CCCC - NCSU celebrate Confucius Classroom
Confucius Classroom instructor Dr. Shuya Che
Dr. James Zuiches (left), North Carolina State University vice chancellor for the Office of Extens ... (more)
North Carolina State University’s Confucius Institute and Central Carolina Community College celeb ... (more)
SANFORD - Confucius would have enjoyed being at Central Carolina Community College Sept. 15.
The great Chinese thinker and social philosopher of the 6th century B.C. held education and wisdom as a fundamental principle of life. In the 21st century, Confucius Institutes and Classrooms throughout the world honor this principle by teaching Mandarin Chinese language and Chinese culture at educational institutions in many nations.
Central Carolina Community College is now among them. The opening reception for the college’s Confucius Classroom, on Sept. 15, brought together leaders of the college, community, local government and business with educators from North Carolina State University and its Confucius Institute.
NCSU’s Institute signed a memorandum of understanding with the college in April for a partnership to establish a Confucius Classroom at the college. NCSU is the first university in the United States to develop this type of partnership and Central Carolina is the first community college in the U.S. to have a Classroom.
At the reception, the Institute officially presented the college with a large wall plaque stating “Confucius Classroom at Central Carolina Community College” in English and Mandarin.
Central Carolina President Dr. Bud Marchant described the establishment of the Classroom as “an extremely exciting” event for the college, making it a part of and a contributor to the growing relationship between North Carolina and China.
The Confucius Classroom programs will be open to residents, students at the college and local schools, and business people within the college’s service area of Chatham, Harnett and Lee counties. Through the Classroom, they will have access to instruction in the Mandarin language and Chinese culture as well as Institute programs such as Chinese art exhibitions and other cultural events.
They will also have opportunities to visit the People’s Republic of China and to have Chinese visit this area. The goal is to increase mutual understanding, improve relations between the countries, and benefit businesses in both.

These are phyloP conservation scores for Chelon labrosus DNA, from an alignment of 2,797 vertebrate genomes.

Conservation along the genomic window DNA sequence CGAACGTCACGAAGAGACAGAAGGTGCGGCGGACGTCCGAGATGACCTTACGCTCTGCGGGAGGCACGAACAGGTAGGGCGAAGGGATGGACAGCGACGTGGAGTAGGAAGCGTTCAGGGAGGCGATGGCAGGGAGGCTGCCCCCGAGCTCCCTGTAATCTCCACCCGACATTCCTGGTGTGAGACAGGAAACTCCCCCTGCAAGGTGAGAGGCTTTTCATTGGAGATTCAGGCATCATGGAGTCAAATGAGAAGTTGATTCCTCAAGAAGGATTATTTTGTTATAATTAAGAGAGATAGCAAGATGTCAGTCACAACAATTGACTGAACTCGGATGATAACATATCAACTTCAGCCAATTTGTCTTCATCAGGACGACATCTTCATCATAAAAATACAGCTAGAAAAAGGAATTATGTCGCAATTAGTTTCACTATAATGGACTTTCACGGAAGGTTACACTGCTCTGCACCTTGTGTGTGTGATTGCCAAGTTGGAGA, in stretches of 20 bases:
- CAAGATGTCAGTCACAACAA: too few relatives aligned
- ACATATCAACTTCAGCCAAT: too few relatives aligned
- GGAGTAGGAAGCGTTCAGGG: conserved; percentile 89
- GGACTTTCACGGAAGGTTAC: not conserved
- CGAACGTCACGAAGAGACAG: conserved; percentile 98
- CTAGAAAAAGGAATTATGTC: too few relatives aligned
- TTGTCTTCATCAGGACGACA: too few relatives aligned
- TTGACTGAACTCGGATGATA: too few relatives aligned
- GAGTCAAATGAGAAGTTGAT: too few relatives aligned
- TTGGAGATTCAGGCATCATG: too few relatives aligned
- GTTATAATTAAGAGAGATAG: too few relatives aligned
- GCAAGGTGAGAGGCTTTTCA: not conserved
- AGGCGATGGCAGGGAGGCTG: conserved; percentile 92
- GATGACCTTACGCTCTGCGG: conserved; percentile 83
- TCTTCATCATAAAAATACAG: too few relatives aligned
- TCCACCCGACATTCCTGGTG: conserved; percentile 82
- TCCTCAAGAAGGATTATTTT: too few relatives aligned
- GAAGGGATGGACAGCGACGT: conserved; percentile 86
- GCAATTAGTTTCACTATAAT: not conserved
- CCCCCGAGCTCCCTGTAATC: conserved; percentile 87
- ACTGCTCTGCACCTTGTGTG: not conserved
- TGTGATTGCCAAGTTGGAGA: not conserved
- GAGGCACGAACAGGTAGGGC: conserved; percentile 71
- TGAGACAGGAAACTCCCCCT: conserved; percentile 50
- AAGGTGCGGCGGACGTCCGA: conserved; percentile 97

“We are truly an interlinked world,” said Dr. James Zuiches, NCSU vice chancellor for the Office of Extension, Engagement and Economic Development. “This Confucius Classroom will educate students about China. It will help young people understand this world and our economic relations with China.”
The Confucius Institute and Confucius Classroom are outreach programs of the People’s Republic of China’s National Office of Teaching Chinese as a Foreign Language (Han Ban). Their purpose is to make Mandarin Chinese language instruction and Chinese cultural studies available through educational institutions throughout the world. NCSU’s Confucius Institute is a partnership between the university, Nanjing Normal University, and Han Ban.
Dr. Shuya Che, associate professor of Chinese linguistics and literature at Nanjing Normal University, has been sent by Han Ban to teach the college’s Confucius Classroom. She will be a visiting professor at the college, teaching the Classroom programs and doing community outreach.
“I am very happy to be here,” Che told the gathering. “Now, more Americans can know China and understand Chinese and we can be friends forever.”
The Confucius Institute has donated 1,000 teaching and reference books to the college on Chinese language and culture. Classes will be offered through both the continuing education and curriculum divisions. Local school districts are also partners in the Classroom, and their students can participate.
Growth of interest in Chinese language and culture has increased as that nation has become a major world power. Chinese is second only to English as an international language of business in the world. Its growing importance for North Carolina is reflected in the fact that China is the state’s second-largest trading partner. Gov. Bev Perdue will visit China in October in hopes of boosting commercial and cultural ties with that nation, according to her office.
“This Confucius Classroom at CCCC is an absolutely fascinating opportunity for businesses, students and people in the college’s area,” said Bob Heuts, director of the Lee County Economic Development Corporation. “China has been a closed culture for thousands of years and is now a major player on all fronts in the world, economic and anything else you want to think of. This Classroom and the relationship with NCSU is something that sets this area apart from any other in the country. Having this should be a competitive advantage for us.”
Stelfanie Williams, vice president over the college’s new Division of Economic & Community Development, agreed. That division will offer the first Confucius Classroom courses at the college through its Continuing Education Department.
“Undoubtedly, the Confucius Classroom will be a resource for local businesses and community agencies,” she said. “As a community college in the center of our state, we hope the impact will be far-reaching.”
Marchant brought the idea of a Confucius Classroom to Central Carolina C.C. when he became president in August 2008. He had lived in Clinton, S.C., where Presbyterian College has a Confucius Institute. As a result, Chinese scholars, tourists and business people visit that area.
When he found that NCSU has a Confucius Institute, he and other college administrators contacted the university. NCSU and its Institute were enthusiastic about starting a Classroom at the community college.
“This is a great opportunity to improve the mutual understanding and friendship between China and America,” said Institute Deputy Director Dr. Xiaoying Wang.
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